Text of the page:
• “A colorful history of old Chicago that reads like a novel…A compelling and eloquent story.”

    Atlanta Journal-Constitution

Listener Opinions

  • 2 out of 52 out of 52 out of 52 out of 52 out of 5 Sean | 2/8/2014

    " A lot of interesting historical info, obnoxiously written. "

  • 3 out of 53 out of 53 out of 53 out of 53 out of 5 Wendy Blake | 2/3/2014

    " Vivid, well-sourced nonfiction about turn of the 20th century prostitution in Chicago, focusing primarily on the Everleigh Club (where it's reputed the term "getting laid," a shortened form of "getting Everleighed" originated). Madams, harlots, politicians, and Christian missionaries duke it out for control of the windy city's destiny. A great follow-up (by a different author) to Devil in the White City. "

  • 4 out of 54 out of 54 out of 54 out of 54 out of 5 Marcus Lynn | 1/31/2014

    " Abbott writes well enough but failed to tie in the disparate characters in a fashion that would drive me to recommend this book to everyone. If you love Chicago, or curious to how prostitution can run rampant from the law, then this is probably a book you'll enjoy more. "

  • 3 out of 53 out of 53 out of 53 out of 53 out of 5 JuJu | 1/28/2014

    " If I could give it 3 1/2 stars I would. "

  • 4 out of 54 out of 54 out of 54 out of 54 out of 5 Mon Amour, | 1/27/2014

    " Prostitution in 18th century Chicago. "

  • 3 out of 53 out of 53 out of 53 out of 53 out of 5 Alison | 1/9/2014

    " I learned more than I ever knew I wanted to know about burlosque houses in Chicago. Very interesting and told from the perspective of a classy house. "

  • 3 out of 53 out of 53 out of 53 out of 53 out of 5 Johnplavelle | 1/9/2014

    " The Levee district in old Chicago was a wild place. The efforts of the reformists to change things seemed to have worked and yet what they brought to Chicago was worse than what they chased away. Enter Al Capone and the mob. "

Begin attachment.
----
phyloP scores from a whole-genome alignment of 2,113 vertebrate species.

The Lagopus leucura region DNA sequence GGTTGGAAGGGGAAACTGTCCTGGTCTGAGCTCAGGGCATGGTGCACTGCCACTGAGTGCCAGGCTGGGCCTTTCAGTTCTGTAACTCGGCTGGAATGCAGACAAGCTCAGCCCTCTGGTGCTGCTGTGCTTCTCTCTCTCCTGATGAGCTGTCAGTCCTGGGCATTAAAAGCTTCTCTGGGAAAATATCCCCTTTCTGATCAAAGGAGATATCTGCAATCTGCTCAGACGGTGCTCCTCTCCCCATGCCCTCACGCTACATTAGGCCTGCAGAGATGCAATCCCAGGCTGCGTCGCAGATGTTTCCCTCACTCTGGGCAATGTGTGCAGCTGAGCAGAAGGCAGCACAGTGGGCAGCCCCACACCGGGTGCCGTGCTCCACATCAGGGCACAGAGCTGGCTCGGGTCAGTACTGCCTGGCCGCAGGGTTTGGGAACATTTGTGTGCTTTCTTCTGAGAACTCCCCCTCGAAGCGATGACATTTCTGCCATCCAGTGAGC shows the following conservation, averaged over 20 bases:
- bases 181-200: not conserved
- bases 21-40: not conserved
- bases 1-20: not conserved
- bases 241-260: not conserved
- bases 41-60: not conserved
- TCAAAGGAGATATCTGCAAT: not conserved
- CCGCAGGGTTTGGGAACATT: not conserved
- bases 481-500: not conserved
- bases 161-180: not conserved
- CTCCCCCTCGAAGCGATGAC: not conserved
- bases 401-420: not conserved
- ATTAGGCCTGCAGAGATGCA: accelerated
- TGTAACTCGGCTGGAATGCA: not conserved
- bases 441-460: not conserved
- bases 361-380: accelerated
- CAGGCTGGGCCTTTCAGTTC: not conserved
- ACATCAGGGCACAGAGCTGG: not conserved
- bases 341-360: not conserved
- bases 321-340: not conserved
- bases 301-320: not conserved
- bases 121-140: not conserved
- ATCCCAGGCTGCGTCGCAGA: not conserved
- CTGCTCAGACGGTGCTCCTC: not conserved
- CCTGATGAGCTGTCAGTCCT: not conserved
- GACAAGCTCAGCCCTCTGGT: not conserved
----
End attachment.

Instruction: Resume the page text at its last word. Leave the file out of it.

• 3 out of 53 out of 53 out of 53 out of 53 out of 5 Josh Ferguson | 1/9/2014

    " Thus far this is another very interesting & little known history about my fair windy city. In a similar vein to Devil in the White City, Sin in the Second City combines unbelievable historical fact and a great narrative to great effect. "

  • 1 out of 51 out of 51 out of 51 out of 51 out of 5 Frances | 1/6/2014

    " Started reading it and unfortunately can't get hooked. I love history books and especially ones with interesting topis like this, but can't get into it. Will revisit later I think "

  • 4 out of 54 out of 54 out of 54 out of 54 out of 5 Taylor Deatherage | 12/16/2013

    " An original point of view on the early history of Chicago. I read everything I can get my hands on about the shaping of this city, and there was plenty in here that I was unfamiliar with! "

  • 5 out of 55 out of 55 out of 55 out of 55 out of 5 johnny | 12/12/2013

    " did you know that what is currently Chinatown in Chicago used to be the 'Levee' district? Amazing. :) "

  • 4 out of 54 out of 54 out of 54 out of 54 out of 5 Angelia | 10/30/2013

    " I wasn't as impressed as I was with Devil in the White City, but very interesting read on the topic of prostitution in Chicago at the turn of the century. I'm planning on reading more about the history of Chicago politics. Also was interesting to hear about where Capone got his start. "